Advertisement

Zion and Bryce open. Utah sidesteps shutdown, pays to open parks

October 11, 2013|By Michael Muskal | This post has been updated and corrected. See below for details.
  • Visitors to Zion National Park take in the sights after the park opened on a limited basis on Friday. Earlier Thursday, the Obama administration said it would allow states to use their own money to reopen some national parks after a handful of governors made the request.
Visitors to Zion National Park take in the sights after the park opened on… (Trent Nelson / Associated…)

As political Washington remains knotted over how to end the partial shutdown of the federal government, Utah is putting up its own money to reopen shuttered national parks, part of the growing trend of how local government and civil society is coping with the closings.

The nation moved into the 11th day of the partial shutdown on Friday and Utah began reopening its famed national parks, including Zion, Bryce Canyon and Lake Powell, according to a tweet from Gov. Gary Herbert. All three are expected to be fully operational by Saturday morning, he said.

At least three other states, Arizona, South Dakota and Colorado, are considering action similar to Utah’s, in effect, paying the federal government to open their national parks, which generate significant income from tourists. At least three states, Wyoming, Montana and California, have ruled out any similar action, at least for now, according to their state officials.

[Updated 2:47 p.m. PST, Oct. 11: The National Park Service announced it has entered into an agreement with Colorado to allow Rocky Mountain National Park to re-open and temporarily operate during the partial government shutdown. The state will donate $362,700 to operate the park for 10 days through Oct. 20.]

FULL COVERAGE: The U.S. government shutdown

California “has no plans to advance general funds to reopen national parks,” H.D. Palmer, deputy director at the state Department of Finance, told the Los Angeles Times. He said that there was no guarantee if the state paid to reopen the parks, it would ever get reimbursed by the federal government after the current fiscal snafu is resolved.

The effort to reopen the national parks is just one of the ad-hoc measures that have popped up in recent days to deal with the disruptions caused by the partial shutdown. Private foundations offered to pay death benefits for families of service members killed in action and the offer was accepted by the government. But the situation grew so embarrassing to figures in both parties that the political rupture that led to the shutdown was briefly stitched over and President Obama signed a bipartisan bill to restore the benefits on Thursday night.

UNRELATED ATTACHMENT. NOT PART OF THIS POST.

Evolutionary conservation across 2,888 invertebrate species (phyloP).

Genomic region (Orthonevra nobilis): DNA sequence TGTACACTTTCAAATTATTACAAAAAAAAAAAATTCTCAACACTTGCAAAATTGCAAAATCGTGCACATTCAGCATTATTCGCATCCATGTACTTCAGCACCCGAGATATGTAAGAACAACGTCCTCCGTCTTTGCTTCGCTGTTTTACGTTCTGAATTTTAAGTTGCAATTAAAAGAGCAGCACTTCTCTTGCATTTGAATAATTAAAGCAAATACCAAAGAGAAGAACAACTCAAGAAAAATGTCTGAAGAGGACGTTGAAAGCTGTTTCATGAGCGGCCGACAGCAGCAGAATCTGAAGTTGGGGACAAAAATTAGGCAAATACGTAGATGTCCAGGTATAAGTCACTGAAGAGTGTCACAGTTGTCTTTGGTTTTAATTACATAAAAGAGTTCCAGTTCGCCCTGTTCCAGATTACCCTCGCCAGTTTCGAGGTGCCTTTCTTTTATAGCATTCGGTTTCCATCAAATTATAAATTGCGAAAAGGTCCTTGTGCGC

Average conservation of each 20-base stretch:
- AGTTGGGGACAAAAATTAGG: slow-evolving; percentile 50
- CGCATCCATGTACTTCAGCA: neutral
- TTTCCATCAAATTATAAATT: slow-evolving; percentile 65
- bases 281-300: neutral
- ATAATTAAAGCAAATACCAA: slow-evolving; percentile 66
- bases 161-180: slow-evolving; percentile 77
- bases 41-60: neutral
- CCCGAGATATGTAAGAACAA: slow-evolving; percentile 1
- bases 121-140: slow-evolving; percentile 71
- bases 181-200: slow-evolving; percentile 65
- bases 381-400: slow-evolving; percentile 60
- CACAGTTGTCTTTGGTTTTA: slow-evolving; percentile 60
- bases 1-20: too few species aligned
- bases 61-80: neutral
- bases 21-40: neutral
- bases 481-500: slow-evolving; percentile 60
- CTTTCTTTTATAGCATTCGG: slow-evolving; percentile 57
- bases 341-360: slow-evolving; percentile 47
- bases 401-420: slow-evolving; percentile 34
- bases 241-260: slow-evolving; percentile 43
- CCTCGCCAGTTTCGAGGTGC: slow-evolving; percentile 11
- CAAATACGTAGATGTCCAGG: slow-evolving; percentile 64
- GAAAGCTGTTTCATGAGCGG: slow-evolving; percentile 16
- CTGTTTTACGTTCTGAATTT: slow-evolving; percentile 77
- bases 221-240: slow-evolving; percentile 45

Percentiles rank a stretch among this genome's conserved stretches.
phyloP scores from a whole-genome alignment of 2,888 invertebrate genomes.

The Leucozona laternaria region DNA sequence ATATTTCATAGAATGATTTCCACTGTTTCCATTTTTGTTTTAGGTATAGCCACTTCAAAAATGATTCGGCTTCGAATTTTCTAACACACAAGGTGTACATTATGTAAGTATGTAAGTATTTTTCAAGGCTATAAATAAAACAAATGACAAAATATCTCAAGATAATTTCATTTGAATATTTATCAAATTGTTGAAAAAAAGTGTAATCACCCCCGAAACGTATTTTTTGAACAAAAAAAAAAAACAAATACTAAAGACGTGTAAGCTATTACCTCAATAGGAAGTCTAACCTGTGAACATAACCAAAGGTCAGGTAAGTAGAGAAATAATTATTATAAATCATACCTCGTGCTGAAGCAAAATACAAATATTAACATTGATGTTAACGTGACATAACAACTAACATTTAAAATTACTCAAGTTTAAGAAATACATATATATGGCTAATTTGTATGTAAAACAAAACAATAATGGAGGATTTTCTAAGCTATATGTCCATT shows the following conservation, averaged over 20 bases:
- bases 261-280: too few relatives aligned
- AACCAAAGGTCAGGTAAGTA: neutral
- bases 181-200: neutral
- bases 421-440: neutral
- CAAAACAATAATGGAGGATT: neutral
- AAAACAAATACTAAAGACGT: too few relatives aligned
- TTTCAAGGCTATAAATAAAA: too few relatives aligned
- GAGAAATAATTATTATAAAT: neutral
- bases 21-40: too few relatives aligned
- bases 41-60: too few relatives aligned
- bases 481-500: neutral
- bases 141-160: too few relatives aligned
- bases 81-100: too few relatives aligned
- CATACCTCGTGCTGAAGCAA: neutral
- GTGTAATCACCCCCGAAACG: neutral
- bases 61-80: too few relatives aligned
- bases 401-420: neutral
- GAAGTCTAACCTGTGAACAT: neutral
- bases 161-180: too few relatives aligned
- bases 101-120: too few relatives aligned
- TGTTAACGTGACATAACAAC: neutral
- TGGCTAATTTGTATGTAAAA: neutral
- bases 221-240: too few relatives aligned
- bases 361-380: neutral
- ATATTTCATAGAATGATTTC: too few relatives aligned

Defense has also been the beneficiary of a move to bring back furloughed federal workers. About 800,000 employees had been told to stay home, but Defense Secretary Chuck Hagel ordered his 390,000 civilian employees back to work.

Private money has also been pledged to deal with some – but not all -- of the problems caused by the cessation of federal funds to programs like Head Start.

The national parks, however, are in a special category. They fall outside the definition of essential so the nation’s about 400 national parks and institutions have been closed to visitors. But many of the parks, especially in the West, are significant generators of tourist dollars for hard-pressed parts of the states.

“Utah's national parks are the backbone of many rural economies and hard-working Utahans are paying a heavy price for this shutdown,” Herbert said in a statement released after he had reached an agreement with Interior Secretary Sally Jewell to reopen the parks. “I commend Secretary Jewell for being open to Utah's solution, and the world should know Utah is open for business and visitors are welcome.”

As part of the agreement, the state agreed to pay the National Parks Service up to $1.67 million -- $166,572 a day – to re-open eight national sites for up to 10 days. If the shutdown ends before that period, the state gets a refund.

The deal would reopen Arches, Bryce Canyon, Canyonlands, Capitol Reef and Zion national parks. The other three locations that will be opened are Natural Bridges and Cedar Breaks national monuments, as well as Glen Canyon National Recreation Area, Utah said.

For Utah, the payment will come back like the bread on the waters. State officials estimate that tourism in October – an especially lucrative month – could bring in $100 million. Paying even $2 million for about a third of the month is a solid return on investment.

“This is a practical and temporary solution that will lessen the pain for some businesses and communities in Utah during this shutdown,” Jewell said in a statement emailed to reporters. She also rattled the tin cup for other states to help fill and repeated the Obama administration’s repeated call for Congress to put aside its political differences and pass a continuing resolution that would reopen the government without jeopardizing Obamacare, which conservative Republicans are fighting to defund.

Jewell said she would consider agreements with other states similar to Utah’s but is eager to restart all of the parks and bring back the 20,000 employees who are furloughed. “We want to re-open all of our national parks as quickly possible for everyone to enjoy and call on Congress to pass a clean continuing resolution to open the government,” she said.

[For the record 1:27 p.m. PDT Oct. 11: An earlier version of this article misspelled Defense Secretary Chuck Hagel's last name as Nagel.] 

ALSO:

Indictments in New York SUV biker attack

Krokodil, a flesh-rotting drug, reported in Chicago

Report suggest that Ariel Castro died of autoerotic asphyxiation

Follow L.A. Times National on Twitter

Staff writer Richard Simon contributed from Washington.

Advertisement
Los Angeles Times Articles
|
|
|